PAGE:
17)In the eurozone, the February economic confidence index for the region rose .9 pts m/o/m to 103.5 and that was above the estimate of 102.8 mostly led by a rise in confidence in manufacturing and with the consumer. While still depressed, this index is now up for 4 straight months.
1)The spread of the virus is now more prevalent.
2)The world’s central banks over the years have wasted so much monetary ammunition on the nonsense desire for 2% inflation that they’ve now left themselves basically no tools to deal with what they were initially created for, being the lender of last resort and dealing with REAL economic challenges and crisis.
3)Initial jobless claims rose to 219k from 211k last week and that was 7k more than expected. As a print of 217k dropped out, the 4 week average was little changed at 210k vs 209k. Continuing claims, delayed by a week, fell by 9k.
4)Within the income data for January, the key component of private sector wages and salaries slowed to a pace of 3.7% y/o/y vs 4.6% in December and really after a run of more than 4% increases. Spending when including the December upward revision was as expected and thus shouldn’t move GDP estimates much.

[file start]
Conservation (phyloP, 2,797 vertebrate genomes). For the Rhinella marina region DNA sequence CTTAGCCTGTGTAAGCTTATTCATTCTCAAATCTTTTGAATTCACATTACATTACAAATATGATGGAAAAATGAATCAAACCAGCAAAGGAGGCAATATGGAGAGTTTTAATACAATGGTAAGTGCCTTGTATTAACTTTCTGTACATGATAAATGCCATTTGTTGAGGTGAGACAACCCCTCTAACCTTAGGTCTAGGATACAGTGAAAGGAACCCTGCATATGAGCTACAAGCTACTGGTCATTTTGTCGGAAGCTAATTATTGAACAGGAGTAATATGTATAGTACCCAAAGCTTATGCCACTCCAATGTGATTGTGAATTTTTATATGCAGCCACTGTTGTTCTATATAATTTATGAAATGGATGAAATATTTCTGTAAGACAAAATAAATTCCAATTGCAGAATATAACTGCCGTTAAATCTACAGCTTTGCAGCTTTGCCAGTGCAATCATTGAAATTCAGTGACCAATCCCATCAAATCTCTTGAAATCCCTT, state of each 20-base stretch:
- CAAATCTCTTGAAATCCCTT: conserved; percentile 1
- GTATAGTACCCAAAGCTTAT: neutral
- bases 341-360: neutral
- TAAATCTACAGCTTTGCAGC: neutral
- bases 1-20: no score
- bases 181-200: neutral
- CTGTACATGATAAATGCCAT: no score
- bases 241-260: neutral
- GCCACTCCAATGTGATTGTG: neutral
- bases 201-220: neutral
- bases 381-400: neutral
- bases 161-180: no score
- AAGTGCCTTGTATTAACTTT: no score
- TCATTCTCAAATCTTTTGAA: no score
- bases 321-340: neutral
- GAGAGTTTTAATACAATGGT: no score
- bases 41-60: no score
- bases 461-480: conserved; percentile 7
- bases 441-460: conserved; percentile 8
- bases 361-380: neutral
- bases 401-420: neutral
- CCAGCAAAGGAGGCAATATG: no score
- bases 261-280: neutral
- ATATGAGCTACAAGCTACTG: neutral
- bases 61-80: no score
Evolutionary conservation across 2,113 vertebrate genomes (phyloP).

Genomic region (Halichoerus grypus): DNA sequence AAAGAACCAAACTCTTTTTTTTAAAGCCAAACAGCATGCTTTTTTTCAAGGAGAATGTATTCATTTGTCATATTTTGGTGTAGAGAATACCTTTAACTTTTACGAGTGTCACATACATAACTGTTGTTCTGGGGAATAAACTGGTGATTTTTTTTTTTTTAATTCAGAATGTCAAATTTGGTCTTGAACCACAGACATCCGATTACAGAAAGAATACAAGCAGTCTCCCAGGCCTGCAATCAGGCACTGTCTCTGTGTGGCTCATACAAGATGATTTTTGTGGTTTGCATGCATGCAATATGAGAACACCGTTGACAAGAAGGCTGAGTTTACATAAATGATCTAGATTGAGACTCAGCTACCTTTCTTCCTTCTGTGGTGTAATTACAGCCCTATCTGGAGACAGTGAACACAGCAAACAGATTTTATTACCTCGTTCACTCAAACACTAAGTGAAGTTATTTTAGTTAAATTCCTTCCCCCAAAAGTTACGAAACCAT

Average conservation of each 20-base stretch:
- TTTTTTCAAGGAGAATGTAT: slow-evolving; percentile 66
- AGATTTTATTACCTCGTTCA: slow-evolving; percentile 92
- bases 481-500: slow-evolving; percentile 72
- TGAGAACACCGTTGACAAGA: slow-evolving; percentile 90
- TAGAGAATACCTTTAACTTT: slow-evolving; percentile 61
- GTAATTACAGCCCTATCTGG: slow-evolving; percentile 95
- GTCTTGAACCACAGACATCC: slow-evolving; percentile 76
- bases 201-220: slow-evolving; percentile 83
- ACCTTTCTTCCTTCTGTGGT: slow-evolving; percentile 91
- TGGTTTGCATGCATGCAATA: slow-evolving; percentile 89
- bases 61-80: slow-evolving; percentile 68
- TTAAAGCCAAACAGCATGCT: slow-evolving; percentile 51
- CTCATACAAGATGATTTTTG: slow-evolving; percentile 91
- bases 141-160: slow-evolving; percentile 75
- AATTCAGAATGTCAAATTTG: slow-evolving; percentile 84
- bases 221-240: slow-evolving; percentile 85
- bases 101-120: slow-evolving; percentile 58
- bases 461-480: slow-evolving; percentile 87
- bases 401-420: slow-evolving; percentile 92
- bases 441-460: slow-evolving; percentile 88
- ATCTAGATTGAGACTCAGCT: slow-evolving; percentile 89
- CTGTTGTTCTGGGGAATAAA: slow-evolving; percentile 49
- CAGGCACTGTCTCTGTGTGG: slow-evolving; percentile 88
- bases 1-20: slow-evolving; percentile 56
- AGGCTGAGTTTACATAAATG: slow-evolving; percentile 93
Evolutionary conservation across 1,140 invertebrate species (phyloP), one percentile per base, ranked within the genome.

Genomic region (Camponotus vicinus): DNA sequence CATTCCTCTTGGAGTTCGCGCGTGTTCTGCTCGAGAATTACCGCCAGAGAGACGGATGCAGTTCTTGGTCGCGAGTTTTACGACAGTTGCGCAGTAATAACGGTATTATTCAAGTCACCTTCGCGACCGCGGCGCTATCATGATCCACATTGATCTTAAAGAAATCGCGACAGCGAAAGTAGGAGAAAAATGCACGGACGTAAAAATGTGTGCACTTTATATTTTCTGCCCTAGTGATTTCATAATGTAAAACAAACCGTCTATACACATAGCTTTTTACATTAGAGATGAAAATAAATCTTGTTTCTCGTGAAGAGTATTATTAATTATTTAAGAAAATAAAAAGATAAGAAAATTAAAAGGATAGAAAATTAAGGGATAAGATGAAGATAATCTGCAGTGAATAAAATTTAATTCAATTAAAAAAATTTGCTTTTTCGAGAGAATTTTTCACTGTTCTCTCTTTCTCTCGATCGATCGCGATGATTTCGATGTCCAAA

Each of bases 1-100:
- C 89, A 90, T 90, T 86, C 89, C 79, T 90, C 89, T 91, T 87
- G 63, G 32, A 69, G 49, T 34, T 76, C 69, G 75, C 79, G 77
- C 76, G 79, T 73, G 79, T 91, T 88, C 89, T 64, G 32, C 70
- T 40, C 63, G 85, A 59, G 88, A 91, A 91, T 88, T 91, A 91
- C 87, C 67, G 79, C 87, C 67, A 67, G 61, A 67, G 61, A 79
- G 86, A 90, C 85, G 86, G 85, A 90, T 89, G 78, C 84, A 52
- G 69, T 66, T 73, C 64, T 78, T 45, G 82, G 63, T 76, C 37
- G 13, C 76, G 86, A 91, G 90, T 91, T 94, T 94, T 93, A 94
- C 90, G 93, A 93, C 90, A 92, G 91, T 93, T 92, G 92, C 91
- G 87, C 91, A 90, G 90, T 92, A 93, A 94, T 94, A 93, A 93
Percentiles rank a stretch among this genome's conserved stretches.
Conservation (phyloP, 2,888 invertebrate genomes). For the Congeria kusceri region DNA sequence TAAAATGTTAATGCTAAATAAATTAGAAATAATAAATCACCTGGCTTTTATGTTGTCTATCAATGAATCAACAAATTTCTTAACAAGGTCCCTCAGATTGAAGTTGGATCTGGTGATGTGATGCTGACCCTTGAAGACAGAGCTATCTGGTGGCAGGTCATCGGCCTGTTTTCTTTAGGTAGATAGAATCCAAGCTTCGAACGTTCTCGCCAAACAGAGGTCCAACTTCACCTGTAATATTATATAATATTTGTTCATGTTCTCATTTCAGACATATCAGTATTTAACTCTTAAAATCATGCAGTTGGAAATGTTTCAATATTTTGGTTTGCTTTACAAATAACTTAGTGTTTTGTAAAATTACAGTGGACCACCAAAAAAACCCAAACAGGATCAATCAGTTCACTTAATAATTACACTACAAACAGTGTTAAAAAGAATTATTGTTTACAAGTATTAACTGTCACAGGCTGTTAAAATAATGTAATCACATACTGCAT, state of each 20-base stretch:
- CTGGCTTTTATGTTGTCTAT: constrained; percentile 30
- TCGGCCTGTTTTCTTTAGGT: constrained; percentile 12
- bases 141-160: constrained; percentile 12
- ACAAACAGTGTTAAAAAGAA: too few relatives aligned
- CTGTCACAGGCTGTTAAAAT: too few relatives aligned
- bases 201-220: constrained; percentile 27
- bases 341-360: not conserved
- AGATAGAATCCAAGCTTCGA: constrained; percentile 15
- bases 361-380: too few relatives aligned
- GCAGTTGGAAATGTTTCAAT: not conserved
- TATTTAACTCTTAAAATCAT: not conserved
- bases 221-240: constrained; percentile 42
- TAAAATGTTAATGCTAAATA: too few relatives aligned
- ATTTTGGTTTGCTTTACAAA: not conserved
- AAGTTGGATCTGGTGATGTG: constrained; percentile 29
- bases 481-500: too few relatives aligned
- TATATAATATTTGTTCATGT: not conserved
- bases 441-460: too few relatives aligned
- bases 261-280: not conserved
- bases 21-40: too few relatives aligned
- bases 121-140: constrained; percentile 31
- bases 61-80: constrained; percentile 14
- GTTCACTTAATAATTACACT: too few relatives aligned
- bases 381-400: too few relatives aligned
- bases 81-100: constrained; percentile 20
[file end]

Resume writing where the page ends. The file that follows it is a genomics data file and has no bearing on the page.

5)US goods exports in January fell 1% m/o/m and are also down 1% y/o/y. Exports in this cycle topped out in May 2018, just as the trade war was beginning to heat up. Imports fell 2.2% m/o/m after a rise last month and see below where they stand, in part reflecting only a decent pace of consumer spending.
6)The Conference Board’s February consumer confidence index rose slightly to 130.7 from 130.4 in January but the estimate was 132.2. The two main components were very mixed as the Present Situation fell a rather sharp 8.8 pts to 165.1, the lowest since June 2019 but the Expectations side was up by 6.4 pts to the highest since July 2019. One year inflation expectations did tick up by 2 tenths to 4.6% from 4.4% which is just below the 5 year average of 4.8%. The answers to the jobs questions did weaken. Spending intentions improved with those planning on buying an automobile, home and major appliance all rose m/o/m.